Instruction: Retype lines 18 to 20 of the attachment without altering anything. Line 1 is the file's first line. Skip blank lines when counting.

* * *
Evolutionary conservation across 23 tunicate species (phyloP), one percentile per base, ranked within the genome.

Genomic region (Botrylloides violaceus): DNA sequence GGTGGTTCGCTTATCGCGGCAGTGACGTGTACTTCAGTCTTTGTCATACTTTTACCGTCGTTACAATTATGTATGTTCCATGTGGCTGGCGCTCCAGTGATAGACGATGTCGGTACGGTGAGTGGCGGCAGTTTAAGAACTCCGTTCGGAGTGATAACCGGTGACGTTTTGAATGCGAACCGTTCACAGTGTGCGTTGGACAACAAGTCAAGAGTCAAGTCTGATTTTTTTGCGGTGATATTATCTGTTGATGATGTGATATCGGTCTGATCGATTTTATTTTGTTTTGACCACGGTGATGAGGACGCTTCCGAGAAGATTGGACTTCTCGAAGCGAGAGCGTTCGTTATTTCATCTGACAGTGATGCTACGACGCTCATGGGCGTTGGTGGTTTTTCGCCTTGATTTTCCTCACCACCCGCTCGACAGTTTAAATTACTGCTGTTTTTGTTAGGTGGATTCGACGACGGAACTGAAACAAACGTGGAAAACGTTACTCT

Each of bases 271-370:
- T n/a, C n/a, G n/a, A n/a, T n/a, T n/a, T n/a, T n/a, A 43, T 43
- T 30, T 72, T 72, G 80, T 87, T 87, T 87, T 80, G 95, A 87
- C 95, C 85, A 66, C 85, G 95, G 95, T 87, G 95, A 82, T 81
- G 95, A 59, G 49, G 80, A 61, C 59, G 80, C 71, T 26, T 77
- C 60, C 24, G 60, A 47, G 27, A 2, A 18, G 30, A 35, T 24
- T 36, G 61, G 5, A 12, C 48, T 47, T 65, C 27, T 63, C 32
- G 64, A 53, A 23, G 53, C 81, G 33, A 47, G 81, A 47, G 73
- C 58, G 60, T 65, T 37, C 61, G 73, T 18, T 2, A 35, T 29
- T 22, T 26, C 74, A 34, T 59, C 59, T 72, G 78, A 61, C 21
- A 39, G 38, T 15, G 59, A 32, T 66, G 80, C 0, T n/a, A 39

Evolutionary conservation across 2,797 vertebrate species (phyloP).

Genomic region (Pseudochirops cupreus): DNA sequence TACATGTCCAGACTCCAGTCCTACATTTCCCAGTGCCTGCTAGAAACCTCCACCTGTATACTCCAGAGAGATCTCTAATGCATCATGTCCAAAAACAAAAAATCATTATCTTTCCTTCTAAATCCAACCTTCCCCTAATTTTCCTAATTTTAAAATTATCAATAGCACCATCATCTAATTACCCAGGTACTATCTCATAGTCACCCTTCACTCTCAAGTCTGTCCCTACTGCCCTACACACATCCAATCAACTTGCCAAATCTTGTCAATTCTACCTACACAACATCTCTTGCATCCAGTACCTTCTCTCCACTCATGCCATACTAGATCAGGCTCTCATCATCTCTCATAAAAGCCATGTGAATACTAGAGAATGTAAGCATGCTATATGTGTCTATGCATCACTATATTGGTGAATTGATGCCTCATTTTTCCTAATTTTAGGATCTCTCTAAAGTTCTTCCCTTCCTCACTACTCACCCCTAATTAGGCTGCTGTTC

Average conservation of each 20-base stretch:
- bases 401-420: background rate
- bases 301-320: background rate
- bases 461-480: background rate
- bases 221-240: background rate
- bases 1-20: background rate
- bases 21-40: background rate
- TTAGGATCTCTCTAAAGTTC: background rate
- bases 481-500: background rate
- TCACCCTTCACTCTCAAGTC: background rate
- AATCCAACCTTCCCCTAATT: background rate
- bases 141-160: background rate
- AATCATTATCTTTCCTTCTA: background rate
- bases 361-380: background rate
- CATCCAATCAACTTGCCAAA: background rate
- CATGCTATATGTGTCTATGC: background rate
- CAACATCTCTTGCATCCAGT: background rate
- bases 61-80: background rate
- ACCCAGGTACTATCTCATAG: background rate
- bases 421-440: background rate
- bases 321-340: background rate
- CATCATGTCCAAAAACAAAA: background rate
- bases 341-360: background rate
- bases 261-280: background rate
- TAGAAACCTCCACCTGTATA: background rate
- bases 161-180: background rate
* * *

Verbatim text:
- bases 301-320: background rate
- bases 461-480: background rate
- bases 221-240: background rate